The Truffle

Even though the botanical science sees very few differences between white and black truffle, this does not apply to the culinary science. First of all, the black truffle is used at large portions in cooking and as a main ingredient of many products. On the contrary, the white truffle is use raw at minimum portions, more like a kind of herb.

Truffles mainly consist of water and minerals. Truffles absorb those elements from the soil and through the tree with which they have a symbiotic relationship. The characteristics of truffles, such as color, flavour and aroma, are determined by the type of that tree.

For instance, truffles growing near oak trees have a more intense aroma whereas those that grow near linden have a lighter color and a sweeter aroma. Also, their shape depends on the kind of soil they are found on. Truffles that grow in friable soils are smooth whereas those growing in solid soils are knobby due of the effort needed in finding enough space to grow.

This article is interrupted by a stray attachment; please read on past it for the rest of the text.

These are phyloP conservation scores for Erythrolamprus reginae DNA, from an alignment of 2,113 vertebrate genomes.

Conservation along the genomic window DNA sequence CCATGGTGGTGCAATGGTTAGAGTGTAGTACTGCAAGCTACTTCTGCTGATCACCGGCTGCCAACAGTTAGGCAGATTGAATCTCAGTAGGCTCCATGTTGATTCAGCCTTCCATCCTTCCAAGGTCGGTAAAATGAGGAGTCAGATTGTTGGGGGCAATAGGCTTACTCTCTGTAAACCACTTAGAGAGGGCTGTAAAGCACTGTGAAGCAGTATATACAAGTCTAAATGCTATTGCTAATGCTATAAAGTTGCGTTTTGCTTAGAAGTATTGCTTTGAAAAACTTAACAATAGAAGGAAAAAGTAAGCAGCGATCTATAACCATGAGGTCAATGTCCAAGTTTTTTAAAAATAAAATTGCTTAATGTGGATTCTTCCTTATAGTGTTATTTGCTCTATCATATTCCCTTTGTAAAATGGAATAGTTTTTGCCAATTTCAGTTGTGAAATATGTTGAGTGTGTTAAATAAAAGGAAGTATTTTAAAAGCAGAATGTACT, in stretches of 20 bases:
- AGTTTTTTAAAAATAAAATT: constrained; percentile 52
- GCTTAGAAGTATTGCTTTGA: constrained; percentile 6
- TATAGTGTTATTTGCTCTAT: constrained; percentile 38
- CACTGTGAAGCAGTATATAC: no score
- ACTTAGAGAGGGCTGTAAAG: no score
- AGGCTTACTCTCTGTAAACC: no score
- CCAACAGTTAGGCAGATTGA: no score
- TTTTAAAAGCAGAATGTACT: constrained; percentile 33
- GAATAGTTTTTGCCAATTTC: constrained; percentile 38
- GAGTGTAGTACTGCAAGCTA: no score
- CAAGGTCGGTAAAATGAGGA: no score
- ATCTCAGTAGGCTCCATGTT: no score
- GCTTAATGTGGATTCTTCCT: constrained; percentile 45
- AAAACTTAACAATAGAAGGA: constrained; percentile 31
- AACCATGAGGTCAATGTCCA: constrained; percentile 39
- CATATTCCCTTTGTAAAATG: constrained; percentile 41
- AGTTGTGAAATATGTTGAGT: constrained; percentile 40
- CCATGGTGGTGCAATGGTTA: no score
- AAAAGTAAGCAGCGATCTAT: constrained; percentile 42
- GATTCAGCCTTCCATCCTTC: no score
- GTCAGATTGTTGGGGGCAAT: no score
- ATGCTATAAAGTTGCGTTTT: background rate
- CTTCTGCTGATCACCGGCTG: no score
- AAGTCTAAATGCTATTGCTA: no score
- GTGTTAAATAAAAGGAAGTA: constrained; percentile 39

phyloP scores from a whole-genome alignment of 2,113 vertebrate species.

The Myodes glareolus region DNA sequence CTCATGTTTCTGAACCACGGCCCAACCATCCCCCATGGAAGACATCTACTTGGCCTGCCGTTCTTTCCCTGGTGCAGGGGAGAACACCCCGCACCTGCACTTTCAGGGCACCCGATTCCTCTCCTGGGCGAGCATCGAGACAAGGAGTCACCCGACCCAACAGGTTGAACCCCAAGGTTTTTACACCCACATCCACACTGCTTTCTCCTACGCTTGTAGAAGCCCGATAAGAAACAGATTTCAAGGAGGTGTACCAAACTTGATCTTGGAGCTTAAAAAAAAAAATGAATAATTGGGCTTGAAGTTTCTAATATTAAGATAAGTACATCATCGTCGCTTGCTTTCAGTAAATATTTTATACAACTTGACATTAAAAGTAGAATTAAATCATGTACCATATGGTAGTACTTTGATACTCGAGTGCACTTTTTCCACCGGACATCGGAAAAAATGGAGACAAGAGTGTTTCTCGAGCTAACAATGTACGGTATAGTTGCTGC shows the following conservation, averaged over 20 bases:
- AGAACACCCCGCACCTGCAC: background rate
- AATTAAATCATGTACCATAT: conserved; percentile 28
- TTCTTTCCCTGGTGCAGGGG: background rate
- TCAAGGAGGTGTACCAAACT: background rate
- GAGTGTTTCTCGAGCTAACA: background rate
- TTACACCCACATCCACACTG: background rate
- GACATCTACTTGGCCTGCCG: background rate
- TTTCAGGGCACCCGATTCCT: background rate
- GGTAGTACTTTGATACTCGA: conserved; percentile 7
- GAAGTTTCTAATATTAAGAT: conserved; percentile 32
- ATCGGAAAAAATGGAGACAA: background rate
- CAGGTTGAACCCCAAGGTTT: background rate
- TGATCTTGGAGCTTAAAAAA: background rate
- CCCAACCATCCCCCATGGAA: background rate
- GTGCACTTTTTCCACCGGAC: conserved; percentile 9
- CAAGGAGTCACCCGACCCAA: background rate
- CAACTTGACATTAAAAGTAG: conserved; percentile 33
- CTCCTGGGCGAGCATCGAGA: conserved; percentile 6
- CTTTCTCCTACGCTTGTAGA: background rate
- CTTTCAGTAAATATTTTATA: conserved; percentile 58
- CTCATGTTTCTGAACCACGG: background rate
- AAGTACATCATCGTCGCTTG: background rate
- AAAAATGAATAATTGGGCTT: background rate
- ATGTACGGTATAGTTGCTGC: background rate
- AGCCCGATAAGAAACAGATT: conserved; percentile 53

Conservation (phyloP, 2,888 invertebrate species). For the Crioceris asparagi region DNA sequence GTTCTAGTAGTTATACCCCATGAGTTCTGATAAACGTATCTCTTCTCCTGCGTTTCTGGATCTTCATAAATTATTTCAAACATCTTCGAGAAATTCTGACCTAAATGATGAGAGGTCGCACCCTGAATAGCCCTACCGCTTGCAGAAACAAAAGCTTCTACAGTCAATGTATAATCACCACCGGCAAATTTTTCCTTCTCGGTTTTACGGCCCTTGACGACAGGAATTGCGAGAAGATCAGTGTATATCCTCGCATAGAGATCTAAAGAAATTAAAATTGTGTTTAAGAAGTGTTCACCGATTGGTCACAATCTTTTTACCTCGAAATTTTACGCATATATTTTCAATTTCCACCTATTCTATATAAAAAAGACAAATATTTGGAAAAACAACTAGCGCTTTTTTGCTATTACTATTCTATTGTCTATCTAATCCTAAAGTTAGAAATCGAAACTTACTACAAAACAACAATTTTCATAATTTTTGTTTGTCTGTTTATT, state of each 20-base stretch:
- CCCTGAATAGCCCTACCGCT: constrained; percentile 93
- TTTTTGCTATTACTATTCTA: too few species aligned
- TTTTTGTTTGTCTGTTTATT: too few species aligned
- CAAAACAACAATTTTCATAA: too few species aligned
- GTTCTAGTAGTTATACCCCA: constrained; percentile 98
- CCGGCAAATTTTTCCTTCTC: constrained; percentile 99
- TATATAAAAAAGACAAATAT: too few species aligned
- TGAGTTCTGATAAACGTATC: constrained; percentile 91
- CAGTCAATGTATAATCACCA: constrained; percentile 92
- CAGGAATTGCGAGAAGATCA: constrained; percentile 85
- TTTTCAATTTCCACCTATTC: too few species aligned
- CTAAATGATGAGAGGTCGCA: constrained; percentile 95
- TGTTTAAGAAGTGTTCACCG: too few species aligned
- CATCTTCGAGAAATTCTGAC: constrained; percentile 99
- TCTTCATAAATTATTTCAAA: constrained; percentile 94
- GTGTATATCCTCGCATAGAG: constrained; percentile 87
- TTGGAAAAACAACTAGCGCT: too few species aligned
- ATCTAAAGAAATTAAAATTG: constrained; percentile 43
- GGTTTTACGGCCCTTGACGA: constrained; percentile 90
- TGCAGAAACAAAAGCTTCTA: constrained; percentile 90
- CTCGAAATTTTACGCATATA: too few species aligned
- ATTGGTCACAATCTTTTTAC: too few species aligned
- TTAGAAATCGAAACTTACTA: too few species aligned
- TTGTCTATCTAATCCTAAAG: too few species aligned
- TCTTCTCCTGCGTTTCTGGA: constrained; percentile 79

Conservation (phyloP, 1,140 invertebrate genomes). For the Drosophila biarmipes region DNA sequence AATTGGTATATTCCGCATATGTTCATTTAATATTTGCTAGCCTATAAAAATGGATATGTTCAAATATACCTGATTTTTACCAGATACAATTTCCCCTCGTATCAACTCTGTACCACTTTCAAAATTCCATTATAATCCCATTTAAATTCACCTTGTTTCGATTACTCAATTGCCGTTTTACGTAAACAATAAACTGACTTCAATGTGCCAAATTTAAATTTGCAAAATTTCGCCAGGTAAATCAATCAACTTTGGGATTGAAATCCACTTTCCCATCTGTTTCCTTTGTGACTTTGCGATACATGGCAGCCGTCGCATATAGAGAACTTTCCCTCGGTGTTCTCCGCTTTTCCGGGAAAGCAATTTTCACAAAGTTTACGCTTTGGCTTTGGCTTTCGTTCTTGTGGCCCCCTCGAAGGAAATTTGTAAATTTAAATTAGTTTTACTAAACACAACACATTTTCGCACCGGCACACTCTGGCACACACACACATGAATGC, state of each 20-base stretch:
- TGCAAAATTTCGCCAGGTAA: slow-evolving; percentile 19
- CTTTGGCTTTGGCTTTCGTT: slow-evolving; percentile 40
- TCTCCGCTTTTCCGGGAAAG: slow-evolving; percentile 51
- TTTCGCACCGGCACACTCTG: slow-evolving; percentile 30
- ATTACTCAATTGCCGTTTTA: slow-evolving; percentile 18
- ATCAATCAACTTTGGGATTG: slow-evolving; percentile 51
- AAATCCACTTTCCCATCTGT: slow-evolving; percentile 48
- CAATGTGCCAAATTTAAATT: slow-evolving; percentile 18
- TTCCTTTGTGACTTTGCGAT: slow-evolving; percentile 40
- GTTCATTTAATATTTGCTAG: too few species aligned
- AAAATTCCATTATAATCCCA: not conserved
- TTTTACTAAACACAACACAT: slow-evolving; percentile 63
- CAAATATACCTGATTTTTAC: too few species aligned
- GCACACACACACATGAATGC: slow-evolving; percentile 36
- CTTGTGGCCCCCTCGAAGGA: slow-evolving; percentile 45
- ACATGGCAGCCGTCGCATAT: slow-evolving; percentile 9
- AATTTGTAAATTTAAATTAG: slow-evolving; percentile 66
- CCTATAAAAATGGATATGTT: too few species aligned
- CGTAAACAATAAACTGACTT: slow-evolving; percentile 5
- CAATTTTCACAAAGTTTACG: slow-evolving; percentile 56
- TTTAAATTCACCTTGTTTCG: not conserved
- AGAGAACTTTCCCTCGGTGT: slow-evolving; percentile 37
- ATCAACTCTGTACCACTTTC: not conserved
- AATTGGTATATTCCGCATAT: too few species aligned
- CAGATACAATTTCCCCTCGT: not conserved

If you are a truffle enthusiast, the advantages for your health can be numerous. Truffles are a great source of proteins and carbohydrates. Their fat content is low containing only 2 to 8% of fat which is mainly raw fat, lipids and compounds. Finally, they contain zero cholesterol which could help in lowering the overall cholesterol levels in the body.

There are 50 known species of truffle belonging to the genus Tuber. Not all of these fungi are edible, though. Only some of them are of gastronomic and economic value.

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